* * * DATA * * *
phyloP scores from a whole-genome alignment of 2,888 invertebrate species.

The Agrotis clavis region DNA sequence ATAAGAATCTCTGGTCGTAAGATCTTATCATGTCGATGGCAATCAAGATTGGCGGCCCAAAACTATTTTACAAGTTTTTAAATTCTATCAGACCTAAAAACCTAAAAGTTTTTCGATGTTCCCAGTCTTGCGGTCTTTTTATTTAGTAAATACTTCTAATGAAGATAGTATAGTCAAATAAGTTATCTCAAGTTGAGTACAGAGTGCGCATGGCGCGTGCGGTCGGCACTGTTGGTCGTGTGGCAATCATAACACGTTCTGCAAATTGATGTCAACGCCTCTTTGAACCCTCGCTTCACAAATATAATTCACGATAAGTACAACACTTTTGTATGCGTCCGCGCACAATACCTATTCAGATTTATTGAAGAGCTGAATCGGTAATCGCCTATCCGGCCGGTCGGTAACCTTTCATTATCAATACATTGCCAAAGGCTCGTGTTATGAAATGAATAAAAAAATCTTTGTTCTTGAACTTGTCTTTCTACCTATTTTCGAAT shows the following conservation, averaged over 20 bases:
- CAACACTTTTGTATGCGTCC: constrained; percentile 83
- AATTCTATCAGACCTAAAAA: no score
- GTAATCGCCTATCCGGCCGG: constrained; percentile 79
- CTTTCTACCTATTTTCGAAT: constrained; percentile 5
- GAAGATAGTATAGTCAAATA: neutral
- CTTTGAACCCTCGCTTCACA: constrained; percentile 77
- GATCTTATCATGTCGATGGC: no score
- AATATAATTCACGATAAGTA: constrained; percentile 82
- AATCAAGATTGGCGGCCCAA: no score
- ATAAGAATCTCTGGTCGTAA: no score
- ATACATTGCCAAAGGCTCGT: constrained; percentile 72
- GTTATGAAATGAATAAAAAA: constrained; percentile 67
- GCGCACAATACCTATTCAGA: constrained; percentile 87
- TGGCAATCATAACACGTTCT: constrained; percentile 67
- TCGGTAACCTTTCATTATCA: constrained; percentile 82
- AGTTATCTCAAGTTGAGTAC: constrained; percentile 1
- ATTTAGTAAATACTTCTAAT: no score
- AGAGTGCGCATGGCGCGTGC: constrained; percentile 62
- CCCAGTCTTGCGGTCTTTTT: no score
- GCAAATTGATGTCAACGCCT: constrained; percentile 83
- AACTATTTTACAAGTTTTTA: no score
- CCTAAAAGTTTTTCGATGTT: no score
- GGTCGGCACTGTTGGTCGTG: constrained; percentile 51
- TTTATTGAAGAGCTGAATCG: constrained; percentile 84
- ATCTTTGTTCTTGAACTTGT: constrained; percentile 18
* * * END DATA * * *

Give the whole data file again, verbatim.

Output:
phyloP scores from a whole-genome alignment of 2,888 invertebrate species.

The Agrotis clavis region DNA sequence ATAAGAATCTCTGGTCGTAAGATCTTATCATGTCGATGGCAATCAAGATTGGCGGCCCAAAACTATTTTACAAGTTTTTAAATTCTATCAGACCTAAAAACCTAAAAGTTTTTCGATGTTCCCAGTCTTGCGGTCTTTTTATTTAGTAAATACTTCTAATGAAGATAGTATAGTCAAATAAGTTATCTCAAGTTGAGTACAGAGTGCGCATGGCGCGTGCGGTCGGCACTGTTGGTCGTGTGGCAATCATAACACGTTCTGCAAATTGATGTCAACGCCTCTTTGAACCCTCGCTTCACAAATATAATTCACGATAAGTACAACACTTTTGTATGCGTCCGCGCACAATACCTATTCAGATTTATTGAAGAGCTGAATCGGTAATCGCCTATCCGGCCGGTCGGTAACCTTTCATTATCAATACATTGCCAAAGGCTCGTGTTATGAAATGAATAAAAAAATCTTTGTTCTTGAACTTGTCTTTCTACCTATTTTCGAAT shows the following conservation, averaged over 20 bases:
- CAACACTTTTGTATGCGTCC: constrained; percentile 83
- AATTCTATCAGACCTAAAAA: no score
- GTAATCGCCTATCCGGCCGG: constrained; percentile 79
- CTTTCTACCTATTTTCGAAT: constrained; percentile 5
- GAAGATAGTATAGTCAAATA: neutral
- CTTTGAACCCTCGCTTCACA: constrained; percentile 77
- GATCTTATCATGTCGATGGC: no score
- AATATAATTCACGATAAGTA: constrained; percentile 82
- AATCAAGATTGGCGGCCCAA: no score
- ATAAGAATCTCTGGTCGTAA: no score
- ATACATTGCCAAAGGCTCGT: constrained; percentile 72
- GTTATGAAATGAATAAAAAA: constrained; percentile 67
- GCGCACAATACCTATTCAGA: constrained; percentile 87
- TGGCAATCATAACACGTTCT: constrained; percentile 67
- TCGGTAACCTTTCATTATCA: constrained; percentile 82
- AGTTATCTCAAGTTGAGTAC: constrained; percentile 1
- ATTTAGTAAATACTTCTAAT: no score
- AGAGTGCGCATGGCGCGTGC: constrained; percentile 62
- CCCAGTCTTGCGGTCTTTTT: no score
- GCAAATTGATGTCAACGCCT: constrained; percentile 83
- AACTATTTTACAAGTTTTTA: no score
- CCTAAAAGTTTTTCGATGTT: no score
- GGTCGGCACTGTTGGTCGTG: constrained; percentile 51
- TTTATTGAAGAGCTGAATCG: constrained; percentile 84
- ATCTTTGTTCTTGAACTTGT: constrained; percentile 18